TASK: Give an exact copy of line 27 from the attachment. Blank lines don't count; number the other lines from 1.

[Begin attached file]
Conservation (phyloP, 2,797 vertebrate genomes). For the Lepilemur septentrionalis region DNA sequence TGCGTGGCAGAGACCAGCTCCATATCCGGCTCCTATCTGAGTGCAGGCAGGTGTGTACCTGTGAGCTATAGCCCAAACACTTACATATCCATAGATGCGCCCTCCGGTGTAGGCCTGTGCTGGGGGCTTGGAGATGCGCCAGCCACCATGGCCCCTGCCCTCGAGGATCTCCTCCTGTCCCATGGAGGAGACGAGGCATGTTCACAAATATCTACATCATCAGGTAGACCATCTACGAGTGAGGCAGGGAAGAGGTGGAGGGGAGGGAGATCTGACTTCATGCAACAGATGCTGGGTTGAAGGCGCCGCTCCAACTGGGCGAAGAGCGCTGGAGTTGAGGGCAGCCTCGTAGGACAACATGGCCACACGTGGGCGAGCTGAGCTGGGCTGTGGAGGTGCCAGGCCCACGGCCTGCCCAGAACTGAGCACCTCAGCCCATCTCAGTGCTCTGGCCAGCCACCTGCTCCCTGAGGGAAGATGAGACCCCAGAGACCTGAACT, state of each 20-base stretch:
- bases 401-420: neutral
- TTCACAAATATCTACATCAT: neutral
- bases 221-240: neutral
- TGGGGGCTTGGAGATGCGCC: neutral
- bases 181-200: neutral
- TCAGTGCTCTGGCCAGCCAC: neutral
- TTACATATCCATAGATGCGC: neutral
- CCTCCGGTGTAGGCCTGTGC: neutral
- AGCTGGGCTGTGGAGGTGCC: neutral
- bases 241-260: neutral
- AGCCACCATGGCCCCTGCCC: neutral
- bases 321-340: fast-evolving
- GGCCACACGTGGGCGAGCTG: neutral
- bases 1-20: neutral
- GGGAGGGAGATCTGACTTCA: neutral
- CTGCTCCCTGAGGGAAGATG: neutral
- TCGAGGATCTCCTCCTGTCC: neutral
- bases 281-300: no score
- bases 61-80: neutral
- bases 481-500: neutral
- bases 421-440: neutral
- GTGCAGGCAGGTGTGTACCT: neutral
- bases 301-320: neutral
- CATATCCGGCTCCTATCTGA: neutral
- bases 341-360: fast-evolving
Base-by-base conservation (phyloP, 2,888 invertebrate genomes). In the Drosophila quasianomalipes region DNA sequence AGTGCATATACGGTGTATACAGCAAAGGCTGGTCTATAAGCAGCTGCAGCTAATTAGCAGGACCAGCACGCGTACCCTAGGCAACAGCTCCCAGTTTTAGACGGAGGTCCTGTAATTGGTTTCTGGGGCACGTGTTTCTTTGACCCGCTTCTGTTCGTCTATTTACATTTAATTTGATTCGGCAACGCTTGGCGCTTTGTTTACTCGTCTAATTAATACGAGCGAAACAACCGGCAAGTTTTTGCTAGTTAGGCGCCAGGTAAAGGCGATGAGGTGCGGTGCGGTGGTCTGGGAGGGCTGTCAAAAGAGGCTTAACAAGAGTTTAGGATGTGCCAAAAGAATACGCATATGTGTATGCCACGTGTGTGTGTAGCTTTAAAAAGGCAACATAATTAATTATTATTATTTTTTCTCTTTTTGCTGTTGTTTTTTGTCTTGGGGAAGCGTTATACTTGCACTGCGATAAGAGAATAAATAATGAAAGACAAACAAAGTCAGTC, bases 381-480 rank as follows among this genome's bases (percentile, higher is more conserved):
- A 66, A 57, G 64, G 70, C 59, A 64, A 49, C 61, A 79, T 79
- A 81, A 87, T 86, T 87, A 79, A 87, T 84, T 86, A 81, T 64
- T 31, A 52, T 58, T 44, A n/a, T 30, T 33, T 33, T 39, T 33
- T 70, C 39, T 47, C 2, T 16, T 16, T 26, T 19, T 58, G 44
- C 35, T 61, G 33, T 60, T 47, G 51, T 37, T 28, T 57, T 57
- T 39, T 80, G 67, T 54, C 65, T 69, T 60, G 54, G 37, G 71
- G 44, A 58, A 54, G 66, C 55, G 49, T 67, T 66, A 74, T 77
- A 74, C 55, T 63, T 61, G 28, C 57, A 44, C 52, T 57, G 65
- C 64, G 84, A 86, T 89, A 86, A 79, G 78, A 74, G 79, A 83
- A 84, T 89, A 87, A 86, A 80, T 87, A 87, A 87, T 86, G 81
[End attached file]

Base-by-base conservation (phyloP, 2,888 invertebrate genomes). In the Drosophila quasianomalipes region DNA sequence AGTGCATATACGGTGTATACAGCAAAGGCTGGTCTATAAGCAGCTGCAGCTAATTAGCAGGACCAGCACGCGTACCCTAGGCAACAGCTCCCAGTTTTAGACGGAGGTCCTGTAATTGGTTTCTGGGGCACGTGTTTCTTTGACCCGCTTCTGTTCGTCTATTTACATTTAATTTGATTCGGCAACGCTTGGCGCTTTGTTTACTCGTCTAATTAATACGAGCGAAACAACCGGCAAGTTTTTGCTAGTTAGGCGCCAGGTAAAGGCGATGAGGTGCGGTGCGGTGGTCTGGGAGGGCTGTCAAAAGAGGCTTAACAAGAGTTTAGGATGTGCCAAAAGAATACGCATATGTGTATGCCACGTGTGTGTGTAGCTTTAAAAAGGCAACATAATTAATTATTATTATTTTTTCTCTTTTTGCTGTTGTTTTTTGTCTTGGGGAAGCGTTATACTTGCACTGCGATAAGAGAATAAATAATGAAAGACAAACAAAGTCAGTC, bases 381-480 rank as follows among this genome's bases (percentile, higher is more conserved):